Happy new year! Last month, it was announced that the Mary March museum would be renamed after her Beothuk name Demasduit. Demasduit (depicted above in an 1819 portrait) lived from c. 1796 to 1820. How did her name come to be Anglicised, and what is the importance of recognising her Beothuk name after this Mary March of time?
As described by Ingeborg Marshall in her 1996 book A History and Ethnography of the Beothuk, the early 19th century saw a rise in clashes between English settlers and the Beothuk in Newfoundland. The latter pilfered traps and fishing equipment as well as boats given the pressures of settler colonialism on their traditional hunting and fishing grounds. John Peyton Jr., a salmon fisher and fur trader, complained in 1818 that his loaded boat was stolen one night and found rifled. He petitioned the governor of Newfoundland in St. John’s for permission to seize a Beothuk captive as a form of retaliation and redress. This settler was caught napping, so was determined on kidnapping.
On March 1, 1819, with the governor’s permission, he headed out with his father and eight furriers on a kidnapping expedition. Four days later they came up across a group of Beothuk by what is still unfortunately known as ‘Red Indian Lake’ in the western interior: they grabbed one woman, and in the ensuing struggle, a Beothuk man was fatally shot. Peyton claimed that the woman sought mercy by exposing her breasts and that the party were threatened by the Beothuk man with an axe; he made no mention of the killing. One of Peyton’s men, however, recalled that the woman, Demasduit, was ill and weak and carrying a child; her husband Nonosabasut took the child and tried to rescue her, but was then shot. This account was confirmed by another Beothuk woman and witness, Shanawdithit, who reported that the infant died two days after Demasduit’s abduction. Peyton nevertheless insisted that he had sought good relations with the Beothuk, and a grand jury ruled that that murder was committed in reasonable self-defence. The colonial justice system was, unsurprisingly, in-jury-ous to the Beothuk.
Demasduit was placed under the care of Reverend John Leigh, had her clothes changed to English garb, and renamed Mary March after the month in which she was captured (an unsubtly traumatic nomenclature). She tried several times to escape to the woods, but was recaptured. The Europeans reported that she became somewhat reconciled to her situation. She was removed to St. John’s, where her portrait was painted by the governor’s wife. Demasduit became an object of exotic curiosity: the English enjoyed her pleasing manners, and hoped that she could act as an intermediary between them and her own people. The Beothuk were understandably mistrustful: given the English delusion that a ‘sympathetic’ captive could resolve longstanding colonial conflicts, the Beothuk would have seen them as mad as March hares.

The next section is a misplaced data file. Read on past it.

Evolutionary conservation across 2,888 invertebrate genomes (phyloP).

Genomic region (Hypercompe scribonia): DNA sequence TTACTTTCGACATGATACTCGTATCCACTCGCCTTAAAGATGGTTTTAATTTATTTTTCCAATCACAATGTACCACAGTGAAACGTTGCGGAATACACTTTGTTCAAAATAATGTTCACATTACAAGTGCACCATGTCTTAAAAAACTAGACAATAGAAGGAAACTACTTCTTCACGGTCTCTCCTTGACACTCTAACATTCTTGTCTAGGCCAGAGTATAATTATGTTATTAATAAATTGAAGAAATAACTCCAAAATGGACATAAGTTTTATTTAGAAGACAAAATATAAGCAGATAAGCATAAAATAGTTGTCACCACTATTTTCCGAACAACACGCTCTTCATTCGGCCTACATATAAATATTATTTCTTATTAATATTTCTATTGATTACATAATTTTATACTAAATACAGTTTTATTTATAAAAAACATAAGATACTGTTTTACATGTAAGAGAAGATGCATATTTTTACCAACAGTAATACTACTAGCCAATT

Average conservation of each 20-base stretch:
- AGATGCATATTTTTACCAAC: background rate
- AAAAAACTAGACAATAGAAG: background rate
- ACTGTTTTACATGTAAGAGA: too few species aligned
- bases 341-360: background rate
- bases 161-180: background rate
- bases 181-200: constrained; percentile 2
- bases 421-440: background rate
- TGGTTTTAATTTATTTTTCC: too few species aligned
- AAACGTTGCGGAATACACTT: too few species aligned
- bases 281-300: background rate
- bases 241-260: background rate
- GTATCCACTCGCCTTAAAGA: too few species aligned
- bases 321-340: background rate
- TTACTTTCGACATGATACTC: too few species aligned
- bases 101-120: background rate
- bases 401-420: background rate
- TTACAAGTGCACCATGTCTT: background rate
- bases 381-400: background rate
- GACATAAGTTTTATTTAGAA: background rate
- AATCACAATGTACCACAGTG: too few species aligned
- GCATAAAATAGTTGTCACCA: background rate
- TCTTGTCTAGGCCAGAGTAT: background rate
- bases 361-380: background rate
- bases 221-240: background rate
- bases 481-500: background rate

Some English in St. John’s revised their attitudes about the ‘Red Indians’ and even conceded the cruelty of their behaviour towards the Beothuk, who had a prior title to the island. Thus, Demasduit was deployed as a mediator to improve settler-Beothuk relations. She was suffering from consumption, however, and was unable to accompany the parties sent out to contact the Beothuk as well as reluctant to take on this role. Demasduit may have sensed that such attempts could meet at best with March-inal success.
Demasduit died suddenly on Jan. 8, 1820: 202 years ago today. The commander of the expedition to the Beothuk, Captain David Buchan, decided to convey her remains to her former residence despite the treacherous conditions on the ice. On Feb. 11, they came upon a burial hut containing the remains of her husband Nonosabasut, and left her corpse in the tent along with her coat and presents. Shanawdithit reported that a Beothuk party retrieved her coffin and removed it to a cemetery they had built for her husband. By 1820, the search for further Beothuk was suspended, and the tribe had diminished to an estimated 27 people. Shanawdithit died in 1829; some Beothuk may have survived, but the tribe was extinct. Tragically, the Beothuk disappeared due to colonial violence and settlement, diseases brought by Europeans, and some inter-tribal rivalry (from Mi’kmaq migrants and Labrador Inuit)–despite the futile and tardy expeditions to contact those who dared to March to a different tune.
Till next time,
Early Modern Newfoundland-grab Studies Program